Make your own free website on
Reports on Maize Grown in the American South in 1854

Statement of J. H. Forman, of Oak Bowery, Chambers county, Alabama.

     Corn is the universal crop here for home consumption, and yields 20 bushels to the acre.

Statement of Samuel D. Martin, near Pine Grove, Clarke county, Kentucky.

     Corn is our main crop, and is probably worth more than all the others cultivated here.  The average yield is about 60 bushels to the acre.  Some fields produce double that amount per acre.  The market price is usually about 25 cents a bushel; this year 75 cents.

Statement of John B. C. Gazzo, of La Fourche parish, Louisiana.

     This crop is raised in great abundance in this parish.  The best mode of cultivating is to throw the ground up into beds, in the same manner as for cotton. Plough deep and close, and plant in the "water-furrow," to protect the corn from the drought.  The first time, in cultivating, plough deep and close, with a long narrow plough; the second time, less deep, with a larger plough; the third time, shallow.  The average product is from 40 to 50 bushels to the acre.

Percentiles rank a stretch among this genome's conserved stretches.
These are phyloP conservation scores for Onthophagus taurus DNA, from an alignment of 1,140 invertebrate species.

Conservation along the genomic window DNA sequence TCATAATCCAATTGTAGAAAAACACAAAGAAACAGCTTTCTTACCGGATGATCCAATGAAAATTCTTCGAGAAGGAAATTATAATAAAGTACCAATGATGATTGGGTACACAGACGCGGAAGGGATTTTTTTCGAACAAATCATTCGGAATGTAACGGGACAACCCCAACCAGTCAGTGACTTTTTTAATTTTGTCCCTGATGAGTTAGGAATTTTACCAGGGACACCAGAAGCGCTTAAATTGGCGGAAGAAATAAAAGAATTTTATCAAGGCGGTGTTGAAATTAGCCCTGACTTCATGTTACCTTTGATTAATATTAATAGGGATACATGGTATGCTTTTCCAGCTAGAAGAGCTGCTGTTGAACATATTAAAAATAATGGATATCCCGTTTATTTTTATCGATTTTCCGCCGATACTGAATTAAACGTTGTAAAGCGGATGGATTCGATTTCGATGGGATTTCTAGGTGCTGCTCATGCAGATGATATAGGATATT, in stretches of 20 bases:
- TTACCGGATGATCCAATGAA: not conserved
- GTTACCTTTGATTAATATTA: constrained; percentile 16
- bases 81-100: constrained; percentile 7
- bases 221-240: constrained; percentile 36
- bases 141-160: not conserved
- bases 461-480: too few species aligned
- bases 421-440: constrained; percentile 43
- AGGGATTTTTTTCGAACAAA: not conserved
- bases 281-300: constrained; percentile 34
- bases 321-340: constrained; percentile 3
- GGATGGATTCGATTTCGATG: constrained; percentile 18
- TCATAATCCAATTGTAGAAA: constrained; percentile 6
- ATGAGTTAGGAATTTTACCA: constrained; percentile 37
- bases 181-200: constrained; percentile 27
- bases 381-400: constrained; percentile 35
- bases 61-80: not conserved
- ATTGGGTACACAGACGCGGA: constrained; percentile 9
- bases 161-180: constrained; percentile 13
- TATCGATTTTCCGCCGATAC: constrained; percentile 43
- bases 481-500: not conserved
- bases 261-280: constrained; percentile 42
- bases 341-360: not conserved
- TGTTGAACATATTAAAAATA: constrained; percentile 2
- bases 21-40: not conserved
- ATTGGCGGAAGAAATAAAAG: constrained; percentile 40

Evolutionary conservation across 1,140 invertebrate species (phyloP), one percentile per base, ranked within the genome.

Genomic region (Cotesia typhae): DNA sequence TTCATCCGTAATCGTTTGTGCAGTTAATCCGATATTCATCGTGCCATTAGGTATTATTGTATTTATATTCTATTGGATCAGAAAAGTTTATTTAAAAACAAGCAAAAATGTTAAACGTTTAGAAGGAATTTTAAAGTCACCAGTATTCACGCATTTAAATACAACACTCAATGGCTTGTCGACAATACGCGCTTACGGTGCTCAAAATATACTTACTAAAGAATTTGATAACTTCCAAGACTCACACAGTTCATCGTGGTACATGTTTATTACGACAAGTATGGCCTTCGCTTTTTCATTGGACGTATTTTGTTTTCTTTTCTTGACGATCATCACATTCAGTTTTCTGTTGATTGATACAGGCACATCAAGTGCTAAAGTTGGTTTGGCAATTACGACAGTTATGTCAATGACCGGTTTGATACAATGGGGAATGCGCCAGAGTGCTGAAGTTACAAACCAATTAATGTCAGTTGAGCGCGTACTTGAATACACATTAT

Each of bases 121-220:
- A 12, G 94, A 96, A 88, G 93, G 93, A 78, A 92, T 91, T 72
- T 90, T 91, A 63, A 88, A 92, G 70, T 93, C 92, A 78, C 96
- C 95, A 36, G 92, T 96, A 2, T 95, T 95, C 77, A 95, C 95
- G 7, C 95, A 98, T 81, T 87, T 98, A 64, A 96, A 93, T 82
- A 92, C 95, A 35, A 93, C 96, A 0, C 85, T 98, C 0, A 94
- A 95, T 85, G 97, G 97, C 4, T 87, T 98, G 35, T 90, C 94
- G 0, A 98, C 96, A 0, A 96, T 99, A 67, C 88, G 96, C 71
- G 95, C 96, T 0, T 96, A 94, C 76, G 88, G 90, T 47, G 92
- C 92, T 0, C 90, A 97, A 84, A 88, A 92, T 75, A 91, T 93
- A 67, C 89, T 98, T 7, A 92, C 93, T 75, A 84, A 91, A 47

Statement of L. Rathbun, of Bellevue,  Bossier parish, Louisiana.

     Indian corn is only raised in this parish for home use.  It will yield from 15 to 50 bushels to the acre, the "hill lands" producing from 15 to 25 bushels, and the "river" or "bottom lands" from 40 to 50 bushels.

Statement of Joshua Harris, of Welche's Mills, Cafarras county, North Carolina.

     The present crop of corn is light on account of the drought; but "bottom lands" have yielded prtty well.  I had 40 bushels to the acre the present season on such lands.  We plant 4 ½ apart feet each way, and two stalks to the hill.  The present price of corn is 75 cents per bushel.